Beyond design codes and parameter plans, we believe having an approach to urban design that is defined by flexibility and integration could create meaningful, long-term impact. Street networks outlast buildings by multiples – they impact the way people live, work and travel, directly effecting communities’ happiness indices. Urban design can support social change, encourage inclusion, and have tangible environmental impact.
For this to happen we believe in an urban design approach that rests on design principles that can build resilience, efficiency, and vibrancy into urban settings. As such, our six main urban design principles are:
Adapting to circumstance
This means starting off the design process through criticality, assessment, and asking the right questions. What is really required of the urban system? What is the history of the site and wider context? Urban design should plug into wider infrastructure and ecosystems, focusing on what can be kept and how flexibility and adaptation can be designed in tandem with preservation.
Telling a story
Envisioning a system that unfolds itself over time and an urban story that is written collaboratively. Its characters include the local community, stakeholders and designers. To create this narrative, designers must ask questions others don’t. Urban storytelling must capture the identity of a place and community, tracing it from the past into the future.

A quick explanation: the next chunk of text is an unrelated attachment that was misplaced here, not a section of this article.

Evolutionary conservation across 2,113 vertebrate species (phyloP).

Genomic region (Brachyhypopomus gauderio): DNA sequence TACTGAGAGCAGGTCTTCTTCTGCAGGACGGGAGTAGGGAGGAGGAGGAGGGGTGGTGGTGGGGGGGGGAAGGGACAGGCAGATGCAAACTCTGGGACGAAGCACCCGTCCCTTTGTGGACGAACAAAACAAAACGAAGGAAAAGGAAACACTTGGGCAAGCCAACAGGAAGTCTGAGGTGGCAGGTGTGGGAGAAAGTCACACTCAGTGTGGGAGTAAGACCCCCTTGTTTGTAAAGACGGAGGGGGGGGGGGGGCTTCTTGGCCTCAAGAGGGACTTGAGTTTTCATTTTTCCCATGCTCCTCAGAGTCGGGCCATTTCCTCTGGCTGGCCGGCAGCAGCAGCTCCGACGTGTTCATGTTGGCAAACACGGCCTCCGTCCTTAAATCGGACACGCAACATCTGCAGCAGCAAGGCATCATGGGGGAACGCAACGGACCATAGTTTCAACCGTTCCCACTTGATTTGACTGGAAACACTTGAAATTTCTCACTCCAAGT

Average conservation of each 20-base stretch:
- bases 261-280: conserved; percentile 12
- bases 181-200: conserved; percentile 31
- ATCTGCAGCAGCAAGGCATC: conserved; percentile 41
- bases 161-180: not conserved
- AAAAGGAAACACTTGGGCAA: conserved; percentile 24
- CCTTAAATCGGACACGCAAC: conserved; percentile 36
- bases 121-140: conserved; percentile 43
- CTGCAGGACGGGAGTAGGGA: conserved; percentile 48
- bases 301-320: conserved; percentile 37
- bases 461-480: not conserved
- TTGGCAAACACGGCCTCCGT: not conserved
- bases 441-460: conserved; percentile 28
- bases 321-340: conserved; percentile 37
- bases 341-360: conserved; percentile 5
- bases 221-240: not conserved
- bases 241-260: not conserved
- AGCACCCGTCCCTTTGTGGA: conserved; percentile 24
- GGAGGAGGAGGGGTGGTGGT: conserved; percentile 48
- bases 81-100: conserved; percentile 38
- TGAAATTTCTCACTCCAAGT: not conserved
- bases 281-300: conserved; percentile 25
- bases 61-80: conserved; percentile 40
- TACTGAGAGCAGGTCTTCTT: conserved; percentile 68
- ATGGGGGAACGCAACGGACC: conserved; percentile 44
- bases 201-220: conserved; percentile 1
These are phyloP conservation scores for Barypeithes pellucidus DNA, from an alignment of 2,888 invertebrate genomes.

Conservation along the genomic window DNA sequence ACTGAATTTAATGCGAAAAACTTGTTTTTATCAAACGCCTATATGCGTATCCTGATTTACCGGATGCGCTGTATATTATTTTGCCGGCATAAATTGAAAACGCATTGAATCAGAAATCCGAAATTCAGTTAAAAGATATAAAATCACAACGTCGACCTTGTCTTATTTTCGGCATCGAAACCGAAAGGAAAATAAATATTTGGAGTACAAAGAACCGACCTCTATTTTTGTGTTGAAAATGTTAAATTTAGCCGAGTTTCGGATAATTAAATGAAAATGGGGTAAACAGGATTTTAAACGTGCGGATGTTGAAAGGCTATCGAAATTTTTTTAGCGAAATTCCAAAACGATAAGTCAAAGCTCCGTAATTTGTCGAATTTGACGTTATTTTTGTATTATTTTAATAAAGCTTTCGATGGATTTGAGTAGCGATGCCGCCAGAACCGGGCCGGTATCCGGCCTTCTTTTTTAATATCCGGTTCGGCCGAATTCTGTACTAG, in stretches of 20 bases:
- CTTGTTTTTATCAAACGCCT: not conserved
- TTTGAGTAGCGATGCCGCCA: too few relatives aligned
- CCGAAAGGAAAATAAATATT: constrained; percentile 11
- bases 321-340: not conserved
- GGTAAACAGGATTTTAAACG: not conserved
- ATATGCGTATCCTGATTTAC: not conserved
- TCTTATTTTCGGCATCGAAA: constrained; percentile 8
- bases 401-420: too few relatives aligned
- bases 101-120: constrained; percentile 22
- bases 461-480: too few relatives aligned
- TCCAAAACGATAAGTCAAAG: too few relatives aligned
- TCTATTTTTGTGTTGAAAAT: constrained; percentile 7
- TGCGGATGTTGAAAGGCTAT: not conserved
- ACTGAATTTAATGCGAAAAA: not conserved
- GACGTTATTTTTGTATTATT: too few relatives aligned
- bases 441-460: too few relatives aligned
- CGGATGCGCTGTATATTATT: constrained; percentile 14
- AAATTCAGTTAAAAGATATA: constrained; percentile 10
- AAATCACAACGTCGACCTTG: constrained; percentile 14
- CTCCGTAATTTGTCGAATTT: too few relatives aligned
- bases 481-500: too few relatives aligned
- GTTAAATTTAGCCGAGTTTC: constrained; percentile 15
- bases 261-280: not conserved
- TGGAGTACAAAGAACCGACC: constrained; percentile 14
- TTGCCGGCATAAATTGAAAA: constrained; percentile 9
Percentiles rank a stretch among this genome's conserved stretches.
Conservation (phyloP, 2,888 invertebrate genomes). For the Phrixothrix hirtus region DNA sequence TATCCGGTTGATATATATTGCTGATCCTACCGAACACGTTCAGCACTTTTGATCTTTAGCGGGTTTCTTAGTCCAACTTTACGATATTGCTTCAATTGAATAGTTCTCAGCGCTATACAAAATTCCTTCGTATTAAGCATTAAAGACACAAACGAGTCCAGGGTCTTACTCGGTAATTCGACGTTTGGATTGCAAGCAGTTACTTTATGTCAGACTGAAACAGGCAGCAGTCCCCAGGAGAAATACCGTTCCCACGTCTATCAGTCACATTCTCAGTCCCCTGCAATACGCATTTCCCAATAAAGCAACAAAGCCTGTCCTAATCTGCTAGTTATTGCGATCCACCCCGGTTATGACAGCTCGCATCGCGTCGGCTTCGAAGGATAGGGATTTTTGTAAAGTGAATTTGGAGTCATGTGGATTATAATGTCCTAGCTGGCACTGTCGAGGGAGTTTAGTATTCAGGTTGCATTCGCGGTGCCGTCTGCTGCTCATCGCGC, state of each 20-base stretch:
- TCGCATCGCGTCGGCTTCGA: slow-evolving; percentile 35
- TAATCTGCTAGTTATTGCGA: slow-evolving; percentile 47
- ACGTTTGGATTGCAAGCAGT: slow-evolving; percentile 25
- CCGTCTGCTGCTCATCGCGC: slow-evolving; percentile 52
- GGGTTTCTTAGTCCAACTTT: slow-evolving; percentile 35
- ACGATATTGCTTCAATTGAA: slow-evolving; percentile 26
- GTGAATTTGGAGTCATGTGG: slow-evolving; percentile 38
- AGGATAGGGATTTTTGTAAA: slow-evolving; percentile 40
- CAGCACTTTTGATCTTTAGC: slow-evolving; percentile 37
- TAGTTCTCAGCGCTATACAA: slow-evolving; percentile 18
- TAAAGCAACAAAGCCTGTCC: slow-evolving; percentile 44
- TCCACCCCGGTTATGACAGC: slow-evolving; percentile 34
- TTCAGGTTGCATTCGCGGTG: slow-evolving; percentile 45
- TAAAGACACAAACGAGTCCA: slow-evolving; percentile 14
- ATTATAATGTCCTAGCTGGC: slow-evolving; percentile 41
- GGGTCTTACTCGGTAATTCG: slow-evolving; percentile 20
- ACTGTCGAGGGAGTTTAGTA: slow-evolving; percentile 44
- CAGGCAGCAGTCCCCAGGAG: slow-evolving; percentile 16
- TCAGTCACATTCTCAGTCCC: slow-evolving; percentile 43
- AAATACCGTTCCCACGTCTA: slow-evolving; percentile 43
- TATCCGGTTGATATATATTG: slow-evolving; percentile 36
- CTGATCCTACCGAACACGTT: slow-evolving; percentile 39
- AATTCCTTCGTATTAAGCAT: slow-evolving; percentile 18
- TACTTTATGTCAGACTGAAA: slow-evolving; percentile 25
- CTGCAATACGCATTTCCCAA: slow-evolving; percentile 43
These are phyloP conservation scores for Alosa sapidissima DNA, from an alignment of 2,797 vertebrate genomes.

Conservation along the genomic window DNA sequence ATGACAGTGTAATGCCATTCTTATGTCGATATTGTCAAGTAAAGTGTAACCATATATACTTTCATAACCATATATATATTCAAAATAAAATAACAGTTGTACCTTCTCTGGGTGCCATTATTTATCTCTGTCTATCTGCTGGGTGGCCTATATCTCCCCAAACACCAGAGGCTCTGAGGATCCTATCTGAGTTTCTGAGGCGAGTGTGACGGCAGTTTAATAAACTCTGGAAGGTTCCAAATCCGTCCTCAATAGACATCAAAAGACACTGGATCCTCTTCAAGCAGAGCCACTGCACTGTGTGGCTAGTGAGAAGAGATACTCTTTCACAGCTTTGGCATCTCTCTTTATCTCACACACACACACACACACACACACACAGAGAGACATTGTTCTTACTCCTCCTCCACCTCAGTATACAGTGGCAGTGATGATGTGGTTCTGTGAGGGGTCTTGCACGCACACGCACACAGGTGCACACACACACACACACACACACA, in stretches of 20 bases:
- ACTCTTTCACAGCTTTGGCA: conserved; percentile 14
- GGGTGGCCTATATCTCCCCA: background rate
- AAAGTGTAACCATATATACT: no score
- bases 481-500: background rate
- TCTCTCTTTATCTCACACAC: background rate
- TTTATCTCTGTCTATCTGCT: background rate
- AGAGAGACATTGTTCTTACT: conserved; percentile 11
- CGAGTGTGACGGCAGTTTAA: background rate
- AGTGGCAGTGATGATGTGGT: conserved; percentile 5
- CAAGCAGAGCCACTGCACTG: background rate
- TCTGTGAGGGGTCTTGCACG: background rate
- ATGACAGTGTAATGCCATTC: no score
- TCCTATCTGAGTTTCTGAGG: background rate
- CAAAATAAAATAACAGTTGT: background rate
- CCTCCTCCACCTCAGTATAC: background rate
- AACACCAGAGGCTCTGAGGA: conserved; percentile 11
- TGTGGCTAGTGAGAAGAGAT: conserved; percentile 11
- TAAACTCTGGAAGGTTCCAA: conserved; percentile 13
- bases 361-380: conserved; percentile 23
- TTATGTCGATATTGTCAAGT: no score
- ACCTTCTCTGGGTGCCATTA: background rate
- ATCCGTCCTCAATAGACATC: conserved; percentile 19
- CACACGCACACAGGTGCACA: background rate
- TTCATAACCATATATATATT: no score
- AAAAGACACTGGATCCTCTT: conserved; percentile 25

Building meaningful participation
Seeing urban design as way to enable community involvement in development processes. Participation means engaging with users, inhabitants, and makers, designing spaces that can be shared and planning for meanwhile uses to activate, engage and test programmes. It means looking for opportunities for co-design, co-location, self-build elements and community focused uses.
Designing the process rather than the finished product. This means seeing neighbourhoods and urban places as ecosystems, working to urban strategies that are adaptable and not reactive. Encouraging evolution is about designing for longevity of structures and asking which elements of urban systems should be fixed, and which can be left open to organic evolution.
Getting the numbers right
This means getting the basics right: plot sizes, street widths, servicing, access, parking – all prerequisites for creating good places. It means creating the right kind of density, creating human-scaled buildings and streets, creating a strong local economy, stimulating local entrepreneurship, encouraging the creation and exchange of multiple kinds of value (social, environmental, cultural).
Closing the loop
Visualising the city as a circular ecosystem includes considerations such as designing for a fully renewable energy supply with mostly local production; designing for zero waste; aiming for 100% circular material flow; designing infrastructure that is flexible and guarantees maximum use; designing for local mobility with zero emissions; and designing to maximise green space.